New Hampshire

New Hampshire does not have a right of publicity statute. The state recognizes the invasion of privacy, and treats the tort of appropriation of name or likeness as a right of publicity. 

Statute 

NO

Common Law - Right of Publicity 

MAYBE

Federal courts have treated New Hampshire’s appropriation tort as a “right of publicity.” 

Doe v. Friendfinder Network, Inc., 540 F.Supp 2d 288 (D.N.H. 2008)

Common Law - Right of Privacy-Appropriation Tort 

YES

The state recognizes both a right to privacy and the appropriation branch of that tort as articulated by the Restatement (Second) of Torts § 652. 

Remsburg v. Docusearch, Inc., 816 A.2d 1001 (N.H. 2003) 

Thompson v. C & C Research and Development LLC, 898 A.2d 495 (N.H. 2006)

Post-Mortem Right 

No case has directly considered the issue. However, at least one court considered (though ulitimately rejected on other grounds) an appropriation claim arising out of the use of a deceased person’s identity. 

Remsburg v. Docusearch, Inc., 816 A.2d 1001 (N.H. 2003)

Limits on Right 
Does the law require the plaintiff or identity-holder to be a celebrity or have a commercially valuable identity?

LIKELY NOT 

New Hampshire follows the Restatement (Second) of Torts which does not require that the person’s identity to uniquely have value.  Several New Hampshire courts, however, have suggested that the use of the person’s identity must be for its value.  One federal court has allowed a right of publicity claim to proceed under New Hampshire law with a plaintiff who lacks any unique commercial value. 

Remsburg v. Docusearch, Inc., 816 A.2d 1001 (N.H. 2003) 

Doe v. Friendfinder Network, Inc., 540 F.Supp 2d 288 (D.N.H. 2008)

Does the law protect persona?

MAYBE 

No court has addressed the question directly, but several courts have allowed for the possibility that right of publicity/appropriation claims could proceed on the basis of information that identifies a person, even if that information is not the use of a person’s name or likeness.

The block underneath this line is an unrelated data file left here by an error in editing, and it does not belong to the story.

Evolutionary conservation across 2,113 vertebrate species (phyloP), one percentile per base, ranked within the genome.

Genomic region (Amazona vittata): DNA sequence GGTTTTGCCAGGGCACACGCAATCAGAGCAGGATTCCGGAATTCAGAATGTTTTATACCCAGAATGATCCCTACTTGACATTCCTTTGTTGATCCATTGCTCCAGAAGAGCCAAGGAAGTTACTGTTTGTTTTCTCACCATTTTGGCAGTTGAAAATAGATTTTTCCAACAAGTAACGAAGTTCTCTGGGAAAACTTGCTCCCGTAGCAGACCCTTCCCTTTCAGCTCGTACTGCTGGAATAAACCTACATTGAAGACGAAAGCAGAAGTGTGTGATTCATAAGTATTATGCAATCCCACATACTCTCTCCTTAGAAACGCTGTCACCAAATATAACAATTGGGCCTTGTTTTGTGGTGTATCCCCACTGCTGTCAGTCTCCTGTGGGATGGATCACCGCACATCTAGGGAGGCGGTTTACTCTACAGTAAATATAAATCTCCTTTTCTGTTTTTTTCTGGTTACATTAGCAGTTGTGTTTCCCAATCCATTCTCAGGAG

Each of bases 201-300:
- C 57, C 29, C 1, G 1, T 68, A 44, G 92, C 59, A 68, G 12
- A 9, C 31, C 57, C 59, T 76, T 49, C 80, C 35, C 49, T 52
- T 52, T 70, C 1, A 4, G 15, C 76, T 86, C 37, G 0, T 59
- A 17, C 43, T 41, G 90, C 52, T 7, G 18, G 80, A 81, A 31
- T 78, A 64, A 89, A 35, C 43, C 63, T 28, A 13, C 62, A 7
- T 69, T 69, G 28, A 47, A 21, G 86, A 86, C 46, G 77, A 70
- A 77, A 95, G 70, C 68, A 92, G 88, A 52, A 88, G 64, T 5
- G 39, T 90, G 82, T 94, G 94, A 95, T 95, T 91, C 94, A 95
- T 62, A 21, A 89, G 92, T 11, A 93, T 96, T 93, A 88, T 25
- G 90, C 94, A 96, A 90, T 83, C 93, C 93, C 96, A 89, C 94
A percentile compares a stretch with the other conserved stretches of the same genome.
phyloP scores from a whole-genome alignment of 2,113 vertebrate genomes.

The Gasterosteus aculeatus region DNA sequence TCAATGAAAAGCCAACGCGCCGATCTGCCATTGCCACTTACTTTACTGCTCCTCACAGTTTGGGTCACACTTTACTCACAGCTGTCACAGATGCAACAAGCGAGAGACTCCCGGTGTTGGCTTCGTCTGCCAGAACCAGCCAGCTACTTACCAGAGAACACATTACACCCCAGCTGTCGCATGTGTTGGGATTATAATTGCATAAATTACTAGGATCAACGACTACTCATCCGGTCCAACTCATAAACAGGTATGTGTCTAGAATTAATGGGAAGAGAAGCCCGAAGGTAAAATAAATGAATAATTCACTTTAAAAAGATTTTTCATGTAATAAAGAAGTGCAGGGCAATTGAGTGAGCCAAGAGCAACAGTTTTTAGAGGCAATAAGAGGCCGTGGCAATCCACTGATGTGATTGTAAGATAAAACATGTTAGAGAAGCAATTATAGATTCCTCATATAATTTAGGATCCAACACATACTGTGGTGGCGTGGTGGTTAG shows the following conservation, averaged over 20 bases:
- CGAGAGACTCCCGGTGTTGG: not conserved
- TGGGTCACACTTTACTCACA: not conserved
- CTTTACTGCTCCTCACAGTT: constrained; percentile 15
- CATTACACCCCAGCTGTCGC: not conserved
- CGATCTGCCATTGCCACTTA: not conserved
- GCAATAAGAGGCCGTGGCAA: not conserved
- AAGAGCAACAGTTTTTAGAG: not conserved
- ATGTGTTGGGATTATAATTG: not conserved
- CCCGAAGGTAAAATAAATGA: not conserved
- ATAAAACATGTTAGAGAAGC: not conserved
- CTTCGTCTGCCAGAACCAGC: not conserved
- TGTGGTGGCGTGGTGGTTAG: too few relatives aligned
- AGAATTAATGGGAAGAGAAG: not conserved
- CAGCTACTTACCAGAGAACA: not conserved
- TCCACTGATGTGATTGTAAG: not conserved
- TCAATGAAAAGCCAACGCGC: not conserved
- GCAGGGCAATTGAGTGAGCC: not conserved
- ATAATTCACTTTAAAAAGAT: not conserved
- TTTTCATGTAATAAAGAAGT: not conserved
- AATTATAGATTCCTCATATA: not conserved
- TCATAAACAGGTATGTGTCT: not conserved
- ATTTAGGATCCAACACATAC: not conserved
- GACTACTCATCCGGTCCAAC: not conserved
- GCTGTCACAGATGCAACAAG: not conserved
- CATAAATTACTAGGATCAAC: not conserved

Remsburg v. Docusearch, Inc., 816 A.2d 1001 (N.H. 2003) 

Doe v. Friendfinder Network, Inc., 540 F.Supp 2d 288 (D.N.H. 2008)

Is Liability Limited to Uses on Commercial Advertising or Commercial Speech?

NO 

No case has explicitly considered the issue, though the New Hampshire Supreme Court has noted that claims will most often arise in the context of commercial advertising. 

Remsburg v. Docusearch, Inc., 816 A.2d 1001 (N.H. 2003)

Other Commentary 
  • The New Hampshire Supreme Court has held that breach of an endorsement contract does not give rise to an appropriation claim for the continued use of a person’s name and likeness.

Thompson v. C & C Research and Development, LLC., 898 A.2d 495 (N.H. 2006)

  • In 2011 and 2012, New Hampshire considered a right of publicity statute.  The bill was passed by the state legislature, but it was vetoed by the state's Governor who expressed concern that the law would violate the First Amendment and "inhibit constituitonally protected speech." 

Media Coalition Traces the History of New Hampshire Senate Bill 175

 

Page last updated on: September 27, 2015

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